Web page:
Thinking about the apartment my wife and I lived in right after we were married brings back a broad spectrum of emotions and memories. Even though it wasn’t what you’d call a class A property, we loved it for the simple reason that it was our first home together and a place where many great memories were created. Between infestations, ceilings that leaked, appliances that didn’t work, and an HVAC system with a mind of its own, there was always a new adventure waiting for us around the corner. Eventually, things did get bad enough that we ended up demanding (and winning) an early release from our contract.
As I look back on that experience, I wonder if there was anything the property could have done to retain us. Given what we were paying (next to nothing) and the age of the building (ancient), should we have really expected anything different? At the Leasing Center, we handle hundreds of maintenance requests every day and have a unique opportunity to see how apartment communities respond to them all over the country. Based on these experiences, here are a few ideas for ways we can better serve our residents and, in return, earn their loyalty.
1. Set Clear Expectations Up Front. If your residents have unreasonable expectations about how quickly their maintenance items should be fixed, what constitutes an emergency, or even what falls within the scope of your maintenance team, you are likely to disappoint them. Make sure your residents know what to expect from day one.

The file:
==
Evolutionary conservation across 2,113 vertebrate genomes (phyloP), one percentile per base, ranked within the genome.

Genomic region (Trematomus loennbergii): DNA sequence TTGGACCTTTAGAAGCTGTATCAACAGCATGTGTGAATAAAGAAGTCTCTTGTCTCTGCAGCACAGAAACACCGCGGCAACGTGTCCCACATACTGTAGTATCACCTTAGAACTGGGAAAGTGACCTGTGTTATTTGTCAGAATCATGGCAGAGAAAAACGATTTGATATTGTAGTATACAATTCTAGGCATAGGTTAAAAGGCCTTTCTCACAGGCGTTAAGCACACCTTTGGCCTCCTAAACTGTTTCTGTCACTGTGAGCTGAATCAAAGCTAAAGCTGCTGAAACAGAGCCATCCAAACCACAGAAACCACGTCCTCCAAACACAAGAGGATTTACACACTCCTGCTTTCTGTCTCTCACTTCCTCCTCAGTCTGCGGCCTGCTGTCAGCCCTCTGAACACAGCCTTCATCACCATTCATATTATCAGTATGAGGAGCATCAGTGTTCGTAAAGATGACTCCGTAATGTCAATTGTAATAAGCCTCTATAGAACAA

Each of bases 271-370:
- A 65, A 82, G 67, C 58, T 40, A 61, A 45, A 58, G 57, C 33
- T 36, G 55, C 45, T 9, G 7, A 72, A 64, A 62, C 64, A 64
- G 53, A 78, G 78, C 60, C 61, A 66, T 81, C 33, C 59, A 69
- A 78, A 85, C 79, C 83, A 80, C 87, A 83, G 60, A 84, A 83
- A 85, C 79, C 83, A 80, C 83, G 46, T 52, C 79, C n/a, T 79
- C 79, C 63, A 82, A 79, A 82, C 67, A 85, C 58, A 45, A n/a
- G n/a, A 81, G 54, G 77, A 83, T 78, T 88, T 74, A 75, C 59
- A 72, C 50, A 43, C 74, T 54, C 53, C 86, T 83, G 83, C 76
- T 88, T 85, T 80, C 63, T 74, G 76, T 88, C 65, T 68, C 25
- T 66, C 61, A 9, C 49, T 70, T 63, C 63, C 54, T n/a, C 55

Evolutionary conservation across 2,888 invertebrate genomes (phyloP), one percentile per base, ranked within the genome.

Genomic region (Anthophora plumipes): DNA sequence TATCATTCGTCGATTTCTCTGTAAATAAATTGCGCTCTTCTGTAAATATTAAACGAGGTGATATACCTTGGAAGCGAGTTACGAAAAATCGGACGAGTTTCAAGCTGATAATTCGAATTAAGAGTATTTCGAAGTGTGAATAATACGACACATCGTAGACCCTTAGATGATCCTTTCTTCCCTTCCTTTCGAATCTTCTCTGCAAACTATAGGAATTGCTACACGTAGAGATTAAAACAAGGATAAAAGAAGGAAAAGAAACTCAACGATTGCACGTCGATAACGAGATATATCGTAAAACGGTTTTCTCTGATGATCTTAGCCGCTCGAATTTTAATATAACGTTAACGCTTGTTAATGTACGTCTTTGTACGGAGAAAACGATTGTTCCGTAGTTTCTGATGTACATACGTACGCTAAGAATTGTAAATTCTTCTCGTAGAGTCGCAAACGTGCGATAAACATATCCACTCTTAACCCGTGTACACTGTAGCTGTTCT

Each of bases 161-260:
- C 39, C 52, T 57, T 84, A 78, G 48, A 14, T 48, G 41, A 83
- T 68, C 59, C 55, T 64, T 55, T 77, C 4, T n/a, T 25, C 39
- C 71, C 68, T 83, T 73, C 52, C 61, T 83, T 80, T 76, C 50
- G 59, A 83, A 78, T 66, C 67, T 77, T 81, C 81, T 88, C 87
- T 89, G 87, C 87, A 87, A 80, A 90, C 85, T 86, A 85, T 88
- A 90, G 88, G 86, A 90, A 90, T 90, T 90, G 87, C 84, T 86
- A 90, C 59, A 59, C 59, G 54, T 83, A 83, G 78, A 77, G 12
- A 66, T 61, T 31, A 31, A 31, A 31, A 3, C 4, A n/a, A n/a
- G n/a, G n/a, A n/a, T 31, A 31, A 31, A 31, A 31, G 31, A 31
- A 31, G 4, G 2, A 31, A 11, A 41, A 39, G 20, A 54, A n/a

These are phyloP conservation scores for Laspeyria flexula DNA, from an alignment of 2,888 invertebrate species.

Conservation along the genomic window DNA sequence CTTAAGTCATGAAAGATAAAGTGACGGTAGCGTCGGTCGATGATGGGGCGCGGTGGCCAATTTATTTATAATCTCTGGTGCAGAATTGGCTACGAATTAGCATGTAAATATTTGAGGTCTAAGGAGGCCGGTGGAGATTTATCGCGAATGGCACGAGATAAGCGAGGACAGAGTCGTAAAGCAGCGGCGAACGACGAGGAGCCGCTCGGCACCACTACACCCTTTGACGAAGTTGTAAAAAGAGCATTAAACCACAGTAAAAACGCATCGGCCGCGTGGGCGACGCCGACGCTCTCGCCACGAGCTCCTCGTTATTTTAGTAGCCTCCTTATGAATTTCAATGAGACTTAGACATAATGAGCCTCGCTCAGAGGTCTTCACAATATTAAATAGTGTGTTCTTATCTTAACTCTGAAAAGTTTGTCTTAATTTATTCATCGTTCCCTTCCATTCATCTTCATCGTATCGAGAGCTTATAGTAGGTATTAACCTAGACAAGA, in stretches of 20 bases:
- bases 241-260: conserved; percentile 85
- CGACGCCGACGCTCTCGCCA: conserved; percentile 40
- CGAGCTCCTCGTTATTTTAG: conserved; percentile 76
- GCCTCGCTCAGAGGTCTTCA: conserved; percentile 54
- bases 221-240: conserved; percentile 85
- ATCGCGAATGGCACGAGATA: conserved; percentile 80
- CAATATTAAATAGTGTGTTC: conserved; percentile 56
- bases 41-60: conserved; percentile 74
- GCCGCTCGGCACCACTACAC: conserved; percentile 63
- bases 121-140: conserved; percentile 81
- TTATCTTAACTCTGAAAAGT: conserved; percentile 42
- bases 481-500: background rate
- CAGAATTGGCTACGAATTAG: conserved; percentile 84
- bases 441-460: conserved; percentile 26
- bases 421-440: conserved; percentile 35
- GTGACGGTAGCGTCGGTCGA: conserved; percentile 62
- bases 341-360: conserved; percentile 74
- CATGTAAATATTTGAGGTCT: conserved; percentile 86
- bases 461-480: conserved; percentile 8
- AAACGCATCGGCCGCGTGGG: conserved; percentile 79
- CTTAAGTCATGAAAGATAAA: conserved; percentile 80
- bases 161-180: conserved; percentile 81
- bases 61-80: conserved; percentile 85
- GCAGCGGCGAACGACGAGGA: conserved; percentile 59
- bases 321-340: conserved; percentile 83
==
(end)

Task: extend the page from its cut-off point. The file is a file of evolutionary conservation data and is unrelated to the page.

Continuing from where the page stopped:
2. Provide 24/7 Phone Access. Nothing is more frustrating than having an issue to report and no one to report it to. A voicemail box, quite frankly, is not good enough. On average, only 20% of missed calls result in voicemail and do very little to help assuage a concerned resident. Services like a leasing center can provide affordable options for your residents to have 24/7 access to a live person who can help.
3. Don’t over-commit. Any commitment you make, even if just in passing, will be remembered by your residents to the end of time. Don’t tell them you’ll be out to fix it in the next hour unless you are certain that will be the case. In regards to the experience my wife and I had, this was a big sticking point.
4. Stay in close communication. Whether it’s a unit specific problem or site-wide power outage, the more frequently you send out updates, the more your residents will feel that you are concerned for their well-being and doing everything you can to resolve the issue.
5. Leave each home cleaner than you found it. When the maintenance folks were working on our ceiling, they frequently left our apartment covered in muddy footprints. I’ve seen that same experience repeated many times. It’s a small thing, but it can go a long ways. This requires a concerted effort to develop great customer service in the practices and protocols you expect of your maintenance team.
When you consider that turnover costs can range anywhere from $1500 to $5000, it’s important that we take a hard look at what drives resident retention and what we can do to increase it. My wife and I were willing to endure quite a bit, but eventually we hit a breaking point. There are simply too many other options available to residents for us to not take their maintenance needs more seriously. What cost-effective solutions have you come up with?